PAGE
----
After two years of preparations, new rules aimed at preventing a
2008-style stampedeout of money-market funds took effect Friday after
sending ripples through financial markets and forcing businesses to
adjust their money management techniques.
For the most part,
analysts don’t expect to see lasting disruptions. But there are some
implications investors should remain aware of.
the new rules, funds that invest in private-sector debt, such as
commercial paper or certificates of deposit, must let their share prices
float. That is a forced break from the prevailing practice of fixing
share prices at $1.
The Securities and Exchange Commission
contends the increased transparency will prompt investors to adjust
holdings in response to changing asset values. The ultimate aim is to
avoid a repeat of the mass exit from such money-market funds should they
suddenly find out their shares are worth less than a buck. Only one
fund “broke the buck” in the mayhem that followed the collapse of Lehman
Brothers in 2008, but the subsequent panic deprives the money market of
liquidity and amplified the crisis.
The new rules also require such funds to adopt gates and fees that would slow redemptions during rough patches.
a result, investors have pulled money out of such funds and plowed them
back into funds focused on government and government agency debt, which
don’t have the same restrictions. Bloomberg estimated that around $1 trillion worth of assets have been shifted from prime money-market funds into government money-market funds.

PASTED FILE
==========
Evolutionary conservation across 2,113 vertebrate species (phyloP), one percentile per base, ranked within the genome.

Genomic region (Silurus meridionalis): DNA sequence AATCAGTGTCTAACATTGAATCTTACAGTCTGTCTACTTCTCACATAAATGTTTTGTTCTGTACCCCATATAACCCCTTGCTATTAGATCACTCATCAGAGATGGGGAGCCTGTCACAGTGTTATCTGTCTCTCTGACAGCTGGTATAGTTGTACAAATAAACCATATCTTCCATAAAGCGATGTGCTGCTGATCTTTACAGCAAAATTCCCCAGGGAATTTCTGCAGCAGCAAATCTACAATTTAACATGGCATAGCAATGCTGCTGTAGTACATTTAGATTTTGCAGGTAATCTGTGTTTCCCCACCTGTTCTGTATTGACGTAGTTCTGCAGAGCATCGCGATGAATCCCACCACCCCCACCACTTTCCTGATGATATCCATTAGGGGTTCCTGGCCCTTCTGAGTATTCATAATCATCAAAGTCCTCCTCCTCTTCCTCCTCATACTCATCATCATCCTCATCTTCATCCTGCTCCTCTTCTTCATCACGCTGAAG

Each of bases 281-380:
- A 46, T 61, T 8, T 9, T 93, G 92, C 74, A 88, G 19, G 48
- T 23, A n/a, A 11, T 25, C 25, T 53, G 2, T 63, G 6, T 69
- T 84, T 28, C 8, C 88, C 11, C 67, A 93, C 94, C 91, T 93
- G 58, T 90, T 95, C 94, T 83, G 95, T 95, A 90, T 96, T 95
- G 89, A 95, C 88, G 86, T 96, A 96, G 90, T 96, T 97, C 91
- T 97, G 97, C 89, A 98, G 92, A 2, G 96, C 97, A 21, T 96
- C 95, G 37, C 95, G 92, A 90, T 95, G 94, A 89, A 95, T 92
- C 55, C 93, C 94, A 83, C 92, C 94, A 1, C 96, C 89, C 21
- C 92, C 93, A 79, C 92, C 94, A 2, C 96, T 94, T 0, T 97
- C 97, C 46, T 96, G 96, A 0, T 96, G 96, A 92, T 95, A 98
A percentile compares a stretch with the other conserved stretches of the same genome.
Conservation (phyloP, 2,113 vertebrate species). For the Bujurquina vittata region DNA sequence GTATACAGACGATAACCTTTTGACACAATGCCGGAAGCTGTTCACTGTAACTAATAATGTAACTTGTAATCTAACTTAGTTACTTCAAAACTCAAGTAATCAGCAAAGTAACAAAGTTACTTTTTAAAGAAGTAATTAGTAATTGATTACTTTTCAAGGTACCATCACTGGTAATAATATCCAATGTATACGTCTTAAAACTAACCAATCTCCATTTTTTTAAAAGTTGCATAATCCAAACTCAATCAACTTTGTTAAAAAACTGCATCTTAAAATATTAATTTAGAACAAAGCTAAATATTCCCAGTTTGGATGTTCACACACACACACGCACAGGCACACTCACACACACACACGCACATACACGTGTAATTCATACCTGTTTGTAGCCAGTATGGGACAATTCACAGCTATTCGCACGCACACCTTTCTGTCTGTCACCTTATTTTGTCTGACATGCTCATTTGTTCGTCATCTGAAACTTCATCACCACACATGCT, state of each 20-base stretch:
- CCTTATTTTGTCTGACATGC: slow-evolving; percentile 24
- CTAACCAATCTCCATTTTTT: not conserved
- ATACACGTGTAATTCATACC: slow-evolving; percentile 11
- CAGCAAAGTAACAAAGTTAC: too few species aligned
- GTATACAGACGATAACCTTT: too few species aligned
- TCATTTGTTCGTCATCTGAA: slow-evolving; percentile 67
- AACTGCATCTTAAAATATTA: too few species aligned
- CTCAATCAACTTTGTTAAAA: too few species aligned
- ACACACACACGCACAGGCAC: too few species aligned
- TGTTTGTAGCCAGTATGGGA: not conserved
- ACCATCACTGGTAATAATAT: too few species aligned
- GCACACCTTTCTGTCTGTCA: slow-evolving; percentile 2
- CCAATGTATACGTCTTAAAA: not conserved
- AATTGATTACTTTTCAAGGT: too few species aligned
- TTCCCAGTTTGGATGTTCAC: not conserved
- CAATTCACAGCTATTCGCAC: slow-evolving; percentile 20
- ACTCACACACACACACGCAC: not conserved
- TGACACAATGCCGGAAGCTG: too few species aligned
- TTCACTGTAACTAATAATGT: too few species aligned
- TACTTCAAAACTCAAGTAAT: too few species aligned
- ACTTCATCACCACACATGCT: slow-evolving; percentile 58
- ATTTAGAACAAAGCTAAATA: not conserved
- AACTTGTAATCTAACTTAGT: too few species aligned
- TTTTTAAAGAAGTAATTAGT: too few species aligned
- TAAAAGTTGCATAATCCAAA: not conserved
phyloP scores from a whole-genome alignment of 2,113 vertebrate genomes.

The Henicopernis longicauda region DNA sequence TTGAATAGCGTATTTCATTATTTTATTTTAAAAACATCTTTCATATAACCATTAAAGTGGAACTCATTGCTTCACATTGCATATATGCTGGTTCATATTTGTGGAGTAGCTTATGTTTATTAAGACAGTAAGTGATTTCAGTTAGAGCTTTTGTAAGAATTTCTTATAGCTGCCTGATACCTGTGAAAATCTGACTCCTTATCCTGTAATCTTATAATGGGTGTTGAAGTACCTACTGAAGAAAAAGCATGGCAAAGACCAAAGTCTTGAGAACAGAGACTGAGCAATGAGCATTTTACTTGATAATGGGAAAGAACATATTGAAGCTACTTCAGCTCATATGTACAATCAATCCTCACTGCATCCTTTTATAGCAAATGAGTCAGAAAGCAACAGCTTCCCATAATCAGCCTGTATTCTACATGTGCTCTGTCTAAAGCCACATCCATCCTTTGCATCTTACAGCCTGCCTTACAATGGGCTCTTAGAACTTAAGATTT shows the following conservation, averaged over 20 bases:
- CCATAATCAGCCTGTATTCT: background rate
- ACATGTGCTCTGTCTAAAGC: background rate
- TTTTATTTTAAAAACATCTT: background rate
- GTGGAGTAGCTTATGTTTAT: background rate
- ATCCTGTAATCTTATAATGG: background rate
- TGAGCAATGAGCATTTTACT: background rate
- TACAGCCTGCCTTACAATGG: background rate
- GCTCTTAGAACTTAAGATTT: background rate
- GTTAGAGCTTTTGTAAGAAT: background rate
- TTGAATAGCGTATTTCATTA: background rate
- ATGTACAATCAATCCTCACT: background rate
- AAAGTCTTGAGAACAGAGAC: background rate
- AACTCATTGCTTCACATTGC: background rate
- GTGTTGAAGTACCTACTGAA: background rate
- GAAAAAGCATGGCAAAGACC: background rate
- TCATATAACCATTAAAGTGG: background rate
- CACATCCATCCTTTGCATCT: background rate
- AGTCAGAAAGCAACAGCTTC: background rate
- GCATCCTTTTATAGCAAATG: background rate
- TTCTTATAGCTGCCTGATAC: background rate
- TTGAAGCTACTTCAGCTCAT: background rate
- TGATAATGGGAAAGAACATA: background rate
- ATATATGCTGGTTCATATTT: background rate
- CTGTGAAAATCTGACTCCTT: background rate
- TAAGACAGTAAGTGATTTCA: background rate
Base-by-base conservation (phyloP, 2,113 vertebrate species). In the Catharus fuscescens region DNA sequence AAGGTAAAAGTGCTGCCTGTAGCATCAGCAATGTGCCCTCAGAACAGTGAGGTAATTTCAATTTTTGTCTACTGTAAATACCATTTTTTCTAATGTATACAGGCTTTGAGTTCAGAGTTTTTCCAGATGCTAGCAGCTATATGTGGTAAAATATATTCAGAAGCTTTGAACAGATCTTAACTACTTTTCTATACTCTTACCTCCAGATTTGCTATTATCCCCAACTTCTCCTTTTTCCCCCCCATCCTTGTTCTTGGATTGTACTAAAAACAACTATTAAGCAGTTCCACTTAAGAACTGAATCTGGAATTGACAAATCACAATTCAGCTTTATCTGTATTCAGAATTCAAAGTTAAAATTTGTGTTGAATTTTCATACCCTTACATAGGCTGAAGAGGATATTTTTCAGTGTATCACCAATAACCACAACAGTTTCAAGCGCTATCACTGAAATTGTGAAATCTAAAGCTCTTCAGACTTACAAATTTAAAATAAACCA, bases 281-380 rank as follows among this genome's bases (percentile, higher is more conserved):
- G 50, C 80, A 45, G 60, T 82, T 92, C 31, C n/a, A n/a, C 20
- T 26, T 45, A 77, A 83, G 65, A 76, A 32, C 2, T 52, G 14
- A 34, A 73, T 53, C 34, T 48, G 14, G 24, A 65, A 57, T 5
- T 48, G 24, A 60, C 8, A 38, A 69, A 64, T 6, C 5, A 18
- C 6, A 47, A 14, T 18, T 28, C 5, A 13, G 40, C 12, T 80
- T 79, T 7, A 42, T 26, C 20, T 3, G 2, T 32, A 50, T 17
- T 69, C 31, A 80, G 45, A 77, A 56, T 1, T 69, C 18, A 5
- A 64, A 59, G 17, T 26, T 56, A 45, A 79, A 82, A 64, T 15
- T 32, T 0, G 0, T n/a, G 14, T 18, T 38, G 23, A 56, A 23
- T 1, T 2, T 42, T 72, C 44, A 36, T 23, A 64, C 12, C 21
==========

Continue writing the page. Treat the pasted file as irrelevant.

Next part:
the affected prime money-market funds are big buyers of short-term
commercial debt, the outflows have led to higher funding costs for
interbank loans and municipal-debt markets.
interbank offered rate, a measure of the cost for banks to borrow from
each other in dollars that also serves as a benchmark reference rate for
trillions of dollars in private-sector debt—rose sharply as money
managers prepared for the rule change, hitting levels unseen since the
2008-09 financial crisis.
Since the rise has more to do with the
new rules than with a reluctance by banks to lend to each other,
investors haven’t been freaking out about it. But it has, nevertheless,
served to tighten financial conditions in the U.S., as well as for banks
abroad when it comes to dollar funding. Indeed, some observers have
argued that the tighter conditions give the Federal Reserve another excuse to hold off raising rates.
pinch, overall, hasn’t been all that painful. Ratings firm Standard
& Poor’s this week said rising dollar-funding costs might put more
strains on net-interest margins for banks in some countries as they
struggle with low or even negative interest rates in their domestic
But S&P sees little scope for a shortage in dollar
funding for banks in the U.S., Europe, Japan and Australia because their
exposure to U.S. money-market funds have shrunk over the past few
years. The impact is also mitigated by the fact banks are less reliant
on short-term wholesale funding thanks to tighter regulations on
liquidity requirements. Growing reliance on alternative funding sources
and a global flood of liquidity from major central banks are also
helping to cushion the blow, S&P said.
It might take a while for
outflows to fully calm down, “but the bulk of the adjustment appears to
be behind us,” wrote analysts at Commerzbank in a Friday note. They
observed that the spread between Libor and the overnight interest swap, a
closely watched gauge of interbank-lending conditions, has “already
stabilized on levels which we consider reasonable,” given widespread
expectations for a Fed rate rise in December (see chart above).